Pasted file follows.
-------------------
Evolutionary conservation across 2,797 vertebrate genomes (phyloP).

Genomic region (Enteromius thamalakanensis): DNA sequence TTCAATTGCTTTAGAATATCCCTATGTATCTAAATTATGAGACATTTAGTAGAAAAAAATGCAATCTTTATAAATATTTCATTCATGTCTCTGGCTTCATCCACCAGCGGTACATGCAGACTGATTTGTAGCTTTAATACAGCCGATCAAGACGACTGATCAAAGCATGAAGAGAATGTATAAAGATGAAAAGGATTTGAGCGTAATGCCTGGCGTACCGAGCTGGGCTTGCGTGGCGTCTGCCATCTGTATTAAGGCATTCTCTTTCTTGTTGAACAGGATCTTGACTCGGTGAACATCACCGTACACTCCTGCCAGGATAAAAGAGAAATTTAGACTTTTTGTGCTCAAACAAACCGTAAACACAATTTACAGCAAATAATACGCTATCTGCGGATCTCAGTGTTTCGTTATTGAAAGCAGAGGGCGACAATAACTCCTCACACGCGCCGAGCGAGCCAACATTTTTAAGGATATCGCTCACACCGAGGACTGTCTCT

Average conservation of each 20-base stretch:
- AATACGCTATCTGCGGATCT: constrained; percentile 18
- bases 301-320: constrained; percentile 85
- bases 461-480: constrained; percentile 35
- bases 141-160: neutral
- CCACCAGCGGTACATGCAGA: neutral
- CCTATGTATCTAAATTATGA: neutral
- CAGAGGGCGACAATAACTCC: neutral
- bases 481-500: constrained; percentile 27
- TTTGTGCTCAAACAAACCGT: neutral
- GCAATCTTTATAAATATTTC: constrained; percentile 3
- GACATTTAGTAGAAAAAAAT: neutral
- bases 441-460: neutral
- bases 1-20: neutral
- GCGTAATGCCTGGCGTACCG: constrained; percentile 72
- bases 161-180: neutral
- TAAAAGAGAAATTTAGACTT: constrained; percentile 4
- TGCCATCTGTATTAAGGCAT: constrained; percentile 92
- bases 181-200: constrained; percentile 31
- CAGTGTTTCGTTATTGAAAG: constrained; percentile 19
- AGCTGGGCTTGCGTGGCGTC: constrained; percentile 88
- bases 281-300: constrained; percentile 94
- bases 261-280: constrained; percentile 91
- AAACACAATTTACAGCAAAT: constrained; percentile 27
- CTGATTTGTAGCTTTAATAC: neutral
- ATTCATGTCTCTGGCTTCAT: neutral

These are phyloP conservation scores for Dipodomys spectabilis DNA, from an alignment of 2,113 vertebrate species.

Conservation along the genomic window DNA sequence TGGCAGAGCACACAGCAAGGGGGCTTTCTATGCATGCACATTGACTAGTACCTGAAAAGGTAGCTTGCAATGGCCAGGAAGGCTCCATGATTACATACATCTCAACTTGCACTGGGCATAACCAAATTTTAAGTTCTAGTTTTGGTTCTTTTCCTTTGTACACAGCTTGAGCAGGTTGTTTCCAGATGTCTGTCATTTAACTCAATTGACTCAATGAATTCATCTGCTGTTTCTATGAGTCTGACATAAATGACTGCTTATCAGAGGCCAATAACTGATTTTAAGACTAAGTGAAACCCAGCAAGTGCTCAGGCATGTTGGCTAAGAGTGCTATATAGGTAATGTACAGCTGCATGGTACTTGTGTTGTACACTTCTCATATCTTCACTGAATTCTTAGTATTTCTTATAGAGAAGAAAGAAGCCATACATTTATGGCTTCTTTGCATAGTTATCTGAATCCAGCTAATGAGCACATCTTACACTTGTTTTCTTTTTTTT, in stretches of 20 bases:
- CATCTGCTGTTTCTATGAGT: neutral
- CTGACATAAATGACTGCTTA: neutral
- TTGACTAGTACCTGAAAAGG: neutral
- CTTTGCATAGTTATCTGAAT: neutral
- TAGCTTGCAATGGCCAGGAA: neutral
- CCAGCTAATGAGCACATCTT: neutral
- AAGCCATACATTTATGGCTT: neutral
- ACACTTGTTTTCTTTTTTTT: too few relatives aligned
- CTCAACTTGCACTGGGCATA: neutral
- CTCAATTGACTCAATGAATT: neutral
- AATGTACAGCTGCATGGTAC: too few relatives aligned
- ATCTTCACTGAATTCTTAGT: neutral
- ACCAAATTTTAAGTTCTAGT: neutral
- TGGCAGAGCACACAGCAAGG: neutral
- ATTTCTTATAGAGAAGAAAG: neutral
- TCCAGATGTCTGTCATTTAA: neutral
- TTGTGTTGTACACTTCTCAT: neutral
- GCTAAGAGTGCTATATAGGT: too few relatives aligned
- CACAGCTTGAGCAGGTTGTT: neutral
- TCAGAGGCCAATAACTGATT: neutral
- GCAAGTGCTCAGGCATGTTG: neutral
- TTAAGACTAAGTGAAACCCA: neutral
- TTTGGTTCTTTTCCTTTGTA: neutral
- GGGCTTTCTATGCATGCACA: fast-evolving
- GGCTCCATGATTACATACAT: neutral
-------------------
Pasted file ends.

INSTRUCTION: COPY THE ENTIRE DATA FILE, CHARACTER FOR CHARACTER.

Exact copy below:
Evolutionary conservation across 2,797 vertebrate genomes (phyloP).

Genomic region (Enteromius thamalakanensis): DNA sequence TTCAATTGCTTTAGAATATCCCTATGTATCTAAATTATGAGACATTTAGTAGAAAAAAATGCAATCTTTATAAATATTTCATTCATGTCTCTGGCTTCATCCACCAGCGGTACATGCAGACTGATTTGTAGCTTTAATACAGCCGATCAAGACGACTGATCAAAGCATGAAGAGAATGTATAAAGATGAAAAGGATTTGAGCGTAATGCCTGGCGTACCGAGCTGGGCTTGCGTGGCGTCTGCCATCTGTATTAAGGCATTCTCTTTCTTGTTGAACAGGATCTTGACTCGGTGAACATCACCGTACACTCCTGCCAGGATAAAAGAGAAATTTAGACTTTTTGTGCTCAAACAAACCGTAAACACAATTTACAGCAAATAATACGCTATCTGCGGATCTCAGTGTTTCGTTATTGAAAGCAGAGGGCGACAATAACTCCTCACACGCGCCGAGCGAGCCAACATTTTTAAGGATATCGCTCACACCGAGGACTGTCTCT

Average conservation of each 20-base stretch:
- AATACGCTATCTGCGGATCT: constrained; percentile 18
- bases 301-320: constrained; percentile 85
- bases 461-480: constrained; percentile 35
- bases 141-160: neutral
- CCACCAGCGGTACATGCAGA: neutral
- CCTATGTATCTAAATTATGA: neutral
- CAGAGGGCGACAATAACTCC: neutral
- bases 481-500: constrained; percentile 27
- TTTGTGCTCAAACAAACCGT: neutral
- GCAATCTTTATAAATATTTC: constrained; percentile 3
- GACATTTAGTAGAAAAAAAT: neutral
- bases 441-460: neutral
- bases 1-20: neutral
- GCGTAATGCCTGGCGTACCG: constrained; percentile 72
- bases 161-180: neutral
- TAAAAGAGAAATTTAGACTT: constrained; percentile 4
- TGCCATCTGTATTAAGGCAT: constrained; percentile 92
- bases 181-200: constrained; percentile 31
- CAGTGTTTCGTTATTGAAAG: constrained; percentile 19
- AGCTGGGCTTGCGTGGCGTC: constrained; percentile 88
- bases 281-300: constrained; percentile 94
- bases 261-280: constrained; percentile 91
- AAACACAATTTACAGCAAAT: constrained; percentile 27
- CTGATTTGTAGCTTTAATAC: neutral
- ATTCATGTCTCTGGCTTCAT: neutral

These are phyloP conservation scores for Dipodomys spectabilis DNA, from an alignment of 2,113 vertebrate species.

Conservation along the genomic window DNA sequence TGGCAGAGCACACAGCAAGGGGGCTTTCTATGCATGCACATTGACTAGTACCTGAAAAGGTAGCTTGCAATGGCCAGGAAGGCTCCATGATTACATACATCTCAACTTGCACTGGGCATAACCAAATTTTAAGTTCTAGTTTTGGTTCTTTTCCTTTGTACACAGCTTGAGCAGGTTGTTTCCAGATGTCTGTCATTTAACTCAATTGACTCAATGAATTCATCTGCTGTTTCTATGAGTCTGACATAAATGACTGCTTATCAGAGGCCAATAACTGATTTTAAGACTAAGTGAAACCCAGCAAGTGCTCAGGCATGTTGGCTAAGAGTGCTATATAGGTAATGTACAGCTGCATGGTACTTGTGTTGTACACTTCTCATATCTTCACTGAATTCTTAGTATTTCTTATAGAGAAGAAAGAAGCCATACATTTATGGCTTCTTTGCATAGTTATCTGAATCCAGCTAATGAGCACATCTTACACTTGTTTTCTTTTTTTT, in stretches of 20 bases:
- CATCTGCTGTTTCTATGAGT: neutral
- CTGACATAAATGACTGCTTA: neutral
- TTGACTAGTACCTGAAAAGG: neutral
- CTTTGCATAGTTATCTGAAT: neutral
- TAGCTTGCAATGGCCAGGAA: neutral
- CCAGCTAATGAGCACATCTT: neutral
- AAGCCATACATTTATGGCTT: neutral
- ACACTTGTTTTCTTTTTTTT: too few relatives aligned
- CTCAACTTGCACTGGGCATA: neutral
- CTCAATTGACTCAATGAATT: neutral
- AATGTACAGCTGCATGGTAC: too few relatives aligned
- ATCTTCACTGAATTCTTAGT: neutral
- ACCAAATTTTAAGTTCTAGT: neutral
- TGGCAGAGCACACAGCAAGG: neutral
- ATTTCTTATAGAGAAGAAAG: neutral
- TCCAGATGTCTGTCATTTAA: neutral
- TTGTGTTGTACACTTCTCAT: neutral
- GCTAAGAGTGCTATATAGGT: too few relatives aligned
- CACAGCTTGAGCAGGTTGTT: neutral
- TCAGAGGCCAATAACTGATT: neutral
- GCAAGTGCTCAGGCATGTTG: neutral
- TTAAGACTAAGTGAAACCCA: neutral
- TTTGGTTCTTTTCCTTTGTA: neutral
- GGGCTTTCTATGCATGCACA: fast-evolving
- GGCTCCATGATTACATACAT: neutral